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Best of John Grochowski
New Wrinkles on Video Poker1 February 2005
Along with looking at all the slot machines and new table games at the Global Gaming Expo at the Las Vegas Convention Center, I set aside a little time each year to look at new video poker games.
That's one of the fun parts of the convention, for when I play for fun and relaxation, video poker is right at the top of my list.
Most of the new games, of course, were at the IGT booth. More than 90 percent of video poker machines in use in U.S. casinos are made by IGT. And this year, I got a guided tour by IGT video poker product manager John Daley. We'd met in East Peoria, over dinner with Par-A-Dice Casino slot director Tammy Couchman, and when he spotted me at the expo, he invited me on the grand tour.
Naturally, many of the new products play off Action Gaming's multiple-hand games that have sparked a revolution in video poker. Action designed games such as Triple Play Poker, Ten Play Poker and Spin Poker, which IGT manufactures and distributes. One creative new version is Bonus Hand Triple Play. Players win one bonus hand for each hand played when a full house, flush, straight, three-of-a-kind or two pair turn up on the initial deal. Free hands are played with regular hands on the next game.
So if you wager 15 coins - five coins per hand for three hands - and are dealt a flush, on the next hand your 15-coin wager will bring you six hands, each with a five-coin bet.
Not only that, the free hands can win more free hands. No more than six bonus hands can be played at a time, but if you have more than that, you can bank them and play more freebies on the next hand. A maximum of 100 bonus hands can be carried forward, but bonuses continue on each deal at the maximum six at a time until all the extras have been played.
Another that I really liked was Max Out Poker. If the 15-coin maximum bet on Triple Play - or the 100-coin max on Hundred Play Poker - is too rich for your blood, this might be your ticket to multi-hand video poker action.
Max Out is a four-hand game but carries only a five-coin maximum bet. You can wager the same five-coin max as in most video poker games on the bottom hand on the screen, but each of three smaller hands on top takes only a one-coin additional wager. The pay tables are different on the top hands. Daley punched up a Double Double Bonus Poker game, with a standard pay table on the five-coin game. On the top three hands, the pay table started at three of a kind - Jacks or better pairs and two-pair hands were losers. The tradeoff: Four Aces with a 2, 3 or 4 as the fifth card paid the same 2,000 coins as they would with a five-coin bet on regular Double Double Bonus.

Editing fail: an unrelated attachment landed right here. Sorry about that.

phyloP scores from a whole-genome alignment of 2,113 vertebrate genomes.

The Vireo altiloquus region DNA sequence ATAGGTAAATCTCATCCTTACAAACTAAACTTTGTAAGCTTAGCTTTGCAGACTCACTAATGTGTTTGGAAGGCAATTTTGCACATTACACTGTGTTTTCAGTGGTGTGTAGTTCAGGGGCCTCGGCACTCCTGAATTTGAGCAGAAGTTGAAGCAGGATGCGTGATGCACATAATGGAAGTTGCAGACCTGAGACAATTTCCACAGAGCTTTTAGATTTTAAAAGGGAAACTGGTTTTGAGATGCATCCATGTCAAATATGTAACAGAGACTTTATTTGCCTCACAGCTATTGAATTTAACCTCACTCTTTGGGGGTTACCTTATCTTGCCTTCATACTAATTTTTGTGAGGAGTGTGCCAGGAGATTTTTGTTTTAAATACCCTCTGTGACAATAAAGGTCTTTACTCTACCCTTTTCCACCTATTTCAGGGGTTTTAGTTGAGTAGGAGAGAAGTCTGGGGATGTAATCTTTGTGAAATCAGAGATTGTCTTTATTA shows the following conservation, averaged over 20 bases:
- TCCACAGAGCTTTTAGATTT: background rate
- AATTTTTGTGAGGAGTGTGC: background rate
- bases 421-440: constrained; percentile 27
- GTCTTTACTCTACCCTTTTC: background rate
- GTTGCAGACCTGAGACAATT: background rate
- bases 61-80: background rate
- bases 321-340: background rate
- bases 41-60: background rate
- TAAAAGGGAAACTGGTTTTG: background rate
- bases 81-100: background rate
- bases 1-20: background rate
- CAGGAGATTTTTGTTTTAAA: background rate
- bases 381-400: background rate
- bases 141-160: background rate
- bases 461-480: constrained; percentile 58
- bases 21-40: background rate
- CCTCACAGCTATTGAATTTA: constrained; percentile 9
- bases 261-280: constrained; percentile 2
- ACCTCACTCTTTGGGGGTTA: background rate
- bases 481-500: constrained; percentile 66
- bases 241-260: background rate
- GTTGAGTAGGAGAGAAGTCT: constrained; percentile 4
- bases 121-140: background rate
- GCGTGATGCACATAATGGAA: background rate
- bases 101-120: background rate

A 2,000-coin jackpot for a one-coin bet - that'll make some players' eyes light up.
Many a winning session in video poker is built around four-of-a-kind hands. That's the attraction of Going for Fours. Any time the player starts a hand with three of a kind, he or she has the option of making an additional bet for another draw.
The Kenny Rogers theme has been popular on the slots, and now IGT brings the pop-country singer to video poker. The games are standard IGT games with Western trappings. Draw four of a kind and "The Gambler" himself intones, "Four of a kind is hard to beat," as a horse whinnies and gallops away.
The marriage of slots and video poker continues with Spin Poker Deluxe. The original Spin Poker put video poker hands on five spinning reels with nine paylines, a la video slots. The Deluxe version has 20 paylines, like many low-denomination slots.
And IGT ties everything together with All-Star Poker. This one should be popular with casino operators looking to give customers plenty of variety. All-Star Poker can put nine game families on the same machine, with several game options under each family. A casino could offer Spin Poker, Triple Play Poker, Five Play, Ten Play and five more game families, and under each family offer Jacks or Better, Double Bonus Poker, Deuces Wild and more.
That's one I feel safe in saying we'll see in the Midwest soon.
WMS Gaming is resurrecting one of my old favorites, Multi-Pay Poker. There were programming problems in its previous life and Multi-Pay disappeared from casino floors. Now it's back on WMS' CPU-NXT platform in the ergonomically designed Bluebird slot cabinets.
Multi-Pay pays the player on every winning combination in a given hand. With a full house, you'll get paid on the full house, three of a kind, two pair and, if the hand includes Jacks or better, the high pair.
The game's presence brought back warm memories. Once, when I was demonstrating the game to my brother and father in Las Vegas, I drew a royal flush, and got paid on the royal, straight flush, flush and straight. About half an hour after I was paid, a slot supervisor came out to ask why I was paid such on odd amount for a royal on a non-progressive game. She was added to the class with my dad and brother - I had to teach her how a game on her own floor worked.
This article is provided by the Frank Scoblete Network. Melissa A. Kaplan is the network's managing editor. If you would like to use this article on your website, please contact Casino City Press, the exclusive web syndication outlet for the Frank Scoblete Network. To contact Frank, please e-mail him at email@example.com.
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